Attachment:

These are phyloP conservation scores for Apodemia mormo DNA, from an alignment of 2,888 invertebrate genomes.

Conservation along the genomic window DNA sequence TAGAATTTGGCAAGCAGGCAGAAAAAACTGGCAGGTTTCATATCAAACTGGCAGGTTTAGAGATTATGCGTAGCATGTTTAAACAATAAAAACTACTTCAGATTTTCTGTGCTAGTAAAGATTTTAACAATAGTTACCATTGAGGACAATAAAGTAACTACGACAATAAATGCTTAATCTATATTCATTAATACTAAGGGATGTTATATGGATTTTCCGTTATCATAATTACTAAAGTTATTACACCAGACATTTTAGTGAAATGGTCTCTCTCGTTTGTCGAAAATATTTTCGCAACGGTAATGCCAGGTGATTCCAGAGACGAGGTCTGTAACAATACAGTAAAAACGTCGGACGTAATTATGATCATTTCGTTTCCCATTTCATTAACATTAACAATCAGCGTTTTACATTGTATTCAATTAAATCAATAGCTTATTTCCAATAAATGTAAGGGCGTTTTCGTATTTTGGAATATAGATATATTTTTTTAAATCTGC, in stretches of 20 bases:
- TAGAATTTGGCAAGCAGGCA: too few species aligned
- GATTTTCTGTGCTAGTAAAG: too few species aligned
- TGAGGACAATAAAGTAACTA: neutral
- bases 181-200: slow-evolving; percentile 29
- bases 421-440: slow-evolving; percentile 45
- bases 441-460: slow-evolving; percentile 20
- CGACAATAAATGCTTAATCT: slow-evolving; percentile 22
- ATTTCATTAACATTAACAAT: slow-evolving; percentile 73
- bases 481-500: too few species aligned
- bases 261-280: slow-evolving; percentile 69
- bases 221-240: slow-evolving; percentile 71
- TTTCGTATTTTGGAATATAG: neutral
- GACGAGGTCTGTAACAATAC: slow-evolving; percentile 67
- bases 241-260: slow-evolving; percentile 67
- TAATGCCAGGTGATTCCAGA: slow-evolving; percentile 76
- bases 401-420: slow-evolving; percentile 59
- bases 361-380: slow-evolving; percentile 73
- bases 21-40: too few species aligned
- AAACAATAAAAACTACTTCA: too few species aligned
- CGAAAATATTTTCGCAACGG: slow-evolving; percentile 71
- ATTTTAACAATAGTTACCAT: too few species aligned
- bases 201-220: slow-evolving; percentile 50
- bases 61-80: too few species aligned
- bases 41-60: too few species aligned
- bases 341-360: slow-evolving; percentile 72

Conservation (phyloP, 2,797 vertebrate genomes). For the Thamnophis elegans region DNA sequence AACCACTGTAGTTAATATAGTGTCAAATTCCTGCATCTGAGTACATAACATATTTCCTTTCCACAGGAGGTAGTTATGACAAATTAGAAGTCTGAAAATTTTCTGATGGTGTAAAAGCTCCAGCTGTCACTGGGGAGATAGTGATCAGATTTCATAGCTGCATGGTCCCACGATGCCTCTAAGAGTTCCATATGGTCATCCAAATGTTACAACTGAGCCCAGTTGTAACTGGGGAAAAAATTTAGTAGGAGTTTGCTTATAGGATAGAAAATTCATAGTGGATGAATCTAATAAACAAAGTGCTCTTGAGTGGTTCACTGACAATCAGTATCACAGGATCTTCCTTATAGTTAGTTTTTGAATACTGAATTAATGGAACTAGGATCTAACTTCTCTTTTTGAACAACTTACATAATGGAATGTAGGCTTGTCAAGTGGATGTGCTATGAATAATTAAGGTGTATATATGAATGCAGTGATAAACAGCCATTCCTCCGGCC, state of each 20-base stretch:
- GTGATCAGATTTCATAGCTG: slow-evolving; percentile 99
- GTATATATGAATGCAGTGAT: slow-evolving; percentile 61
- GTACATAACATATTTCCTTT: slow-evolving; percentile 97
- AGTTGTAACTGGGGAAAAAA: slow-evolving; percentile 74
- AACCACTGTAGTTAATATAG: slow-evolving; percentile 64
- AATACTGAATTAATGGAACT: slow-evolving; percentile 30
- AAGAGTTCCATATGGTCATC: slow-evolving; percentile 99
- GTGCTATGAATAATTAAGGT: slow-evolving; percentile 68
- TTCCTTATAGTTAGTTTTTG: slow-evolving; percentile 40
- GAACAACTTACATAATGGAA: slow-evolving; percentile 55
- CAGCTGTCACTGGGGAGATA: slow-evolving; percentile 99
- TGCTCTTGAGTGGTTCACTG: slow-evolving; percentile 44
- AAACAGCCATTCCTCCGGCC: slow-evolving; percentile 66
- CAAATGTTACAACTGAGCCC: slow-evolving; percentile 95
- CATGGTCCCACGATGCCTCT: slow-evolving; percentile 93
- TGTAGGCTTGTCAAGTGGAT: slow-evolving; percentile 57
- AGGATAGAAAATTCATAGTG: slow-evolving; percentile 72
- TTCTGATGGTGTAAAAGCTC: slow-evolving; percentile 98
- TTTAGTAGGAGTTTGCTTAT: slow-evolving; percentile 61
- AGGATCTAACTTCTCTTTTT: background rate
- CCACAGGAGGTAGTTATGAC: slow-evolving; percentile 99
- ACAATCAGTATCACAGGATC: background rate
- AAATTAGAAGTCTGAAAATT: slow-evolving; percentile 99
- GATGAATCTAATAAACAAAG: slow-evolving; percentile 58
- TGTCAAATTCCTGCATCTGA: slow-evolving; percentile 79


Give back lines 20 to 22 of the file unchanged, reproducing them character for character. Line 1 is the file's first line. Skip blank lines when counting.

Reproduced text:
- bases 21-40: too few species aligned
- AAACAATAAAAACTACTTCA: too few species aligned
- CGAAAATATTTTCGCAACGG: slow-evolving; percentile 71